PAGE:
It’s Yet To Be Seen If Election Year Politics Will Tangle Up Colorado’s Legislature

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Hart Van Denburg/CPR News
Colorado’s state Capitol building was quiet New Year’s Eve except for scattered tour groups, selfie-snapping visitors and a few staffers preparing for House members to return.

Colorado’s annual legislative session will convene on Jan. 8 under the shadow of the impending impeachment trial of President Donald Trump and the November election.

Most of those same lawmakers will themselves be up for re-election.

Even with those dual headwinds, Democrats, who control both chambers and the governor’s office, say there’s a lot they want to get done. But while members in both parties expect to work together on some issues, they’re braced for acrimony.

Some of the items still on Democrats’ to-do list are things they weren’t able to pass last year — like a repeal of the death penalty and a state-run paid family leave program. Other bills that could spark a partisan fight would build on the party’s recent policy wins, including a suite of new gun policies and proposals for lowering health care costs.

If Democrats end up passing controversial policies, it will be a bit of a departure from past election years, when lawmakers generally avoided anything that might make them a target with voters.

“You could always kind of look forward to, ‘OK, session will be a little bit calmer, not as controversial because everyone is focused on getting re-elected,’” said Democratic state Sen. Angela Williams of Denver, who has been in the legislature for nearly a decade. “I don't think that'll make a difference [this year].”

Williams dropped out of the U.S. Senate race in late November and had been facing a primary challenge for her state Senate seat in 2020 from Rep. James Coleman. On Monday, Williams said she will not seek reelection.

Another wrinkle in the new session? Opening day marks the first time all 100 lawmakers have been together since conservative activist groups tried, unsuccessfully, to recall five of their Democratic members. And while most Republican lawmakers weren’t involved with the recall campaigns, it could color the session for some.

“There were 24 Republicans in the House and not a single one of them had the courage to stand up and say that they didn't think that was right, you know, publicly,” said Democratic Rep. Tom Sullivan of Centennial who faced an attempted recall. “They've told me who they are. They've told me what they think: that I don't deserve to be down there and so, that's something that I'm going to be dealing with.”

Hart Van Denburg/CPR News
State Rep. Tom Sullivan speaking on the Colorado House floor, March 4, 2019.

Sullivan was the sponsor of 2019’s so-called ‘red flag’ gun law, which many opponents gave as the reason they targeted him for a recall. In the new legislative session, he intends to introduce a bill that requires gun owners to alert police if one of their weapons is lost or stolen.

As Sullivan and other Democrats roll out their session wish lists, some Republican lawmakers hope those policies stay just that — wishes.

“My number one hope is it's not going to be a more partisan session than last year and it's more like a 2014 session,” said Republican Rep. Lori Saine of Dacono. That was the year that majority Democrats chose to lay low, after running the table on big new laws the year before and after two Democratic state senators were successfully recalled. “It was all the puppies and kittens and rainbows bills in 2014. I'm not sure we're going to see that this year. It might be a harder session than last year, which means a lot less sleep.”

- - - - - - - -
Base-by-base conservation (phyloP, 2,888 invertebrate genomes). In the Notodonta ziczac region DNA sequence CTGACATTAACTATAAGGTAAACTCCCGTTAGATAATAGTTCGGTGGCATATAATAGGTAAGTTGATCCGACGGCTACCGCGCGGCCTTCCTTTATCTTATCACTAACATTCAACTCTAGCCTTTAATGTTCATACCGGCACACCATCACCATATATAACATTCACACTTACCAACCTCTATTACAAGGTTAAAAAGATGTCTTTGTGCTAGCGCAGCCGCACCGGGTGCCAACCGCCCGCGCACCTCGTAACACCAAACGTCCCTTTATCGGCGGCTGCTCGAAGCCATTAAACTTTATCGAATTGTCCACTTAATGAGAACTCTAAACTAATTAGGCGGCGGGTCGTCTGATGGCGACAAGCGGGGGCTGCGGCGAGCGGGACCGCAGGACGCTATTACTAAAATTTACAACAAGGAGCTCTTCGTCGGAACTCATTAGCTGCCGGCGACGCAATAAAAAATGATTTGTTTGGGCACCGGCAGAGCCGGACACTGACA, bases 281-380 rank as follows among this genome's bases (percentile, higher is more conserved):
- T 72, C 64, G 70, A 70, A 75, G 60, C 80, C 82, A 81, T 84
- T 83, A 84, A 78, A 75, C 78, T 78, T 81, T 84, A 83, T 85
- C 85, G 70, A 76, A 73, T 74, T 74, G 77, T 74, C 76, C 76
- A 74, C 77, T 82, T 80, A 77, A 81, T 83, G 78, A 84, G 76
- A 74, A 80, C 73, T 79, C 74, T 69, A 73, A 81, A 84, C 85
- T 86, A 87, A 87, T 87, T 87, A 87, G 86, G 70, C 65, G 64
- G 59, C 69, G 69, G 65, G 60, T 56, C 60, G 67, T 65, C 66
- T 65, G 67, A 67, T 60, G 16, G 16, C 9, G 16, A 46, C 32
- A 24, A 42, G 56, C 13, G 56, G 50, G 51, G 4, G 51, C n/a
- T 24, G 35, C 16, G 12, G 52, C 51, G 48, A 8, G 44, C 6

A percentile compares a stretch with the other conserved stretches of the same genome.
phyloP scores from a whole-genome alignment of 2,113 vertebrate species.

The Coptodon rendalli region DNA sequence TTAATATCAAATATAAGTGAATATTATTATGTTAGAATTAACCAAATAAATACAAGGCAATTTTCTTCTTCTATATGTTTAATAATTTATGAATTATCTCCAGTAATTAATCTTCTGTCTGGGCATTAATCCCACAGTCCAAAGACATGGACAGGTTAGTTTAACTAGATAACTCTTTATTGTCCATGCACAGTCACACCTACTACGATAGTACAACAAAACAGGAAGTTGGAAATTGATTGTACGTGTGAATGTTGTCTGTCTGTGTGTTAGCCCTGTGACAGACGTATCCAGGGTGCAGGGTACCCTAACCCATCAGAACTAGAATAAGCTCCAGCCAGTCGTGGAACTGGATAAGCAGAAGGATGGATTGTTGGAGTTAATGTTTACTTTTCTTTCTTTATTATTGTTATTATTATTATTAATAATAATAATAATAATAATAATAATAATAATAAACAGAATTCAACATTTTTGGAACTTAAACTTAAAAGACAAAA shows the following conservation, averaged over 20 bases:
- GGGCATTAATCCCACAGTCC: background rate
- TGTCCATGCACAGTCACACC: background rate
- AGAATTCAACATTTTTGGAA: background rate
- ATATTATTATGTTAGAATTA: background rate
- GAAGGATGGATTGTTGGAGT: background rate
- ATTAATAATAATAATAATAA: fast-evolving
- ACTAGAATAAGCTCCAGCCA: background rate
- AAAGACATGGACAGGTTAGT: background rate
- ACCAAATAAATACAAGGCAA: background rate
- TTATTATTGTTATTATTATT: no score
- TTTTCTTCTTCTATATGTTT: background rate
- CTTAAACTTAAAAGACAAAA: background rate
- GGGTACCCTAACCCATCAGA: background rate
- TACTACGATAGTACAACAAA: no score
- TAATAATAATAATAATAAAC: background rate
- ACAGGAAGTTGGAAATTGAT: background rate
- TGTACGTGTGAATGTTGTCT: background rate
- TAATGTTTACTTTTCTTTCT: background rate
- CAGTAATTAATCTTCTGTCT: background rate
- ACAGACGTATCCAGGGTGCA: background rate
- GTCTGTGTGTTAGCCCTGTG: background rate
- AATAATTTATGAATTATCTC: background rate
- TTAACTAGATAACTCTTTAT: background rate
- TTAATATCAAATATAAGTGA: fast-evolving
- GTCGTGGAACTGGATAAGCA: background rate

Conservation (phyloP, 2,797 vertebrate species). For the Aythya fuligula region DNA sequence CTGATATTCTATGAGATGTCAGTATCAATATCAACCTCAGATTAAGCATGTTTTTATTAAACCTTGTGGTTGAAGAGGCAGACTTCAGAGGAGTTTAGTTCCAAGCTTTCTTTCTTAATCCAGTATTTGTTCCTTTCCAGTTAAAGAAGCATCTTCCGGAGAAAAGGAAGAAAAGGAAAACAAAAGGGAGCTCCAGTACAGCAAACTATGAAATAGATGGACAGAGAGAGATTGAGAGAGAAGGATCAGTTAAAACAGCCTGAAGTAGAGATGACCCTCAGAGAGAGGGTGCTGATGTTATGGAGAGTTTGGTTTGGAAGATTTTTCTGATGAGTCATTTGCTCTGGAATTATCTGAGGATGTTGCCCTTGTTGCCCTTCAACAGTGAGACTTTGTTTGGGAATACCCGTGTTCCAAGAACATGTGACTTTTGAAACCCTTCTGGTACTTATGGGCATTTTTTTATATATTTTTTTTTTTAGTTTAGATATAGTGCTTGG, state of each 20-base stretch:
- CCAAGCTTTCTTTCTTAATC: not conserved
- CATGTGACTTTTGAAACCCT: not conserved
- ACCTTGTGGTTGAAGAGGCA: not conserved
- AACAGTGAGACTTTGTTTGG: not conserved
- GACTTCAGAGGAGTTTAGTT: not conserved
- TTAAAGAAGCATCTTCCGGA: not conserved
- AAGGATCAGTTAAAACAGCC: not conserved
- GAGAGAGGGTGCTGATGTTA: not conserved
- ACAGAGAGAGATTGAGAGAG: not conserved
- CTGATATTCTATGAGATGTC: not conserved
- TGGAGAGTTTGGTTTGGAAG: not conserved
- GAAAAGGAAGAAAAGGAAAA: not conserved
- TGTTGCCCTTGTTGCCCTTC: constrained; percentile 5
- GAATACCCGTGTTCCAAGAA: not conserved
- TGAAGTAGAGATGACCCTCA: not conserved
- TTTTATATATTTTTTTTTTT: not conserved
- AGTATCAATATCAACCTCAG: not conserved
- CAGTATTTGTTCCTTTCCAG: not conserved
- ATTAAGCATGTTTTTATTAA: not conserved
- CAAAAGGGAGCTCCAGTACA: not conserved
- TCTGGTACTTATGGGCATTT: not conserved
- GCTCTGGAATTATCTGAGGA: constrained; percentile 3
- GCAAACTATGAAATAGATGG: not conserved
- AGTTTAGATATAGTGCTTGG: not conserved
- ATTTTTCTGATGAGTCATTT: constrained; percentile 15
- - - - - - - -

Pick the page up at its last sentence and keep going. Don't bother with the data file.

Republicans complained last session that SB19-181, a massive overhaul to the state’s oil and gas regulations, was a rushed Democratic effort that overturned public sentiment just months after voters rejected a ballot measure to significantly restrict drilling.

Kevin J. Beaty/Denverite
District 63 Rep. Lori Saine, Colorado House of Representatives, April 19, 2019.

“I'm concerned that we may see things where there are efforts to contradict the will of the people,” said Republican Sen. Paul Lundeen of Colorado Springs. “Efforts by the Democrats to do exactly the opposite of what the voters have just spoken about so clearly in this past election. So I think that might be part of the framing of what's going to happen.”

How much power Republicans have to affect work this session may rest in the hands of the courts. Last session, they protested the Democrats’ agenda by using their parliamentary power to have long bills be read at length, bringing all work to a halt. Senate Democrats countered by having computers speed read the text.

A lawsuit over that tactic was decided in Republicans’ favor, but Democrats have appealed.

“It is going to be a very exciting session no matter what,” said Democratic Rep. Brianna Titone of Arvada, who is running for her second term in a swing district. In 2018 she flipped a red seat by just a few hundred votes, helping to expand the blue majority in the House. She’s also Colorado’s first openly transgender state lawmaker.

“I always feel a lot of pressure just being who I am and having to prove that I'm worthy to be there. But I don't let that pressure get to me.”

If there’s one piece of legislation that is almost guaranteed to make it through the process in the coming session, it’s the state budget. Colorado lawmakers take pride in passing a balanced budget each year with at least a few bipartisan votes. It’s also the only thing they are constitutionally required to do.

Editor's Note: This story has been updated to reflect the news that Sen. Angela Williams will not run for reelection.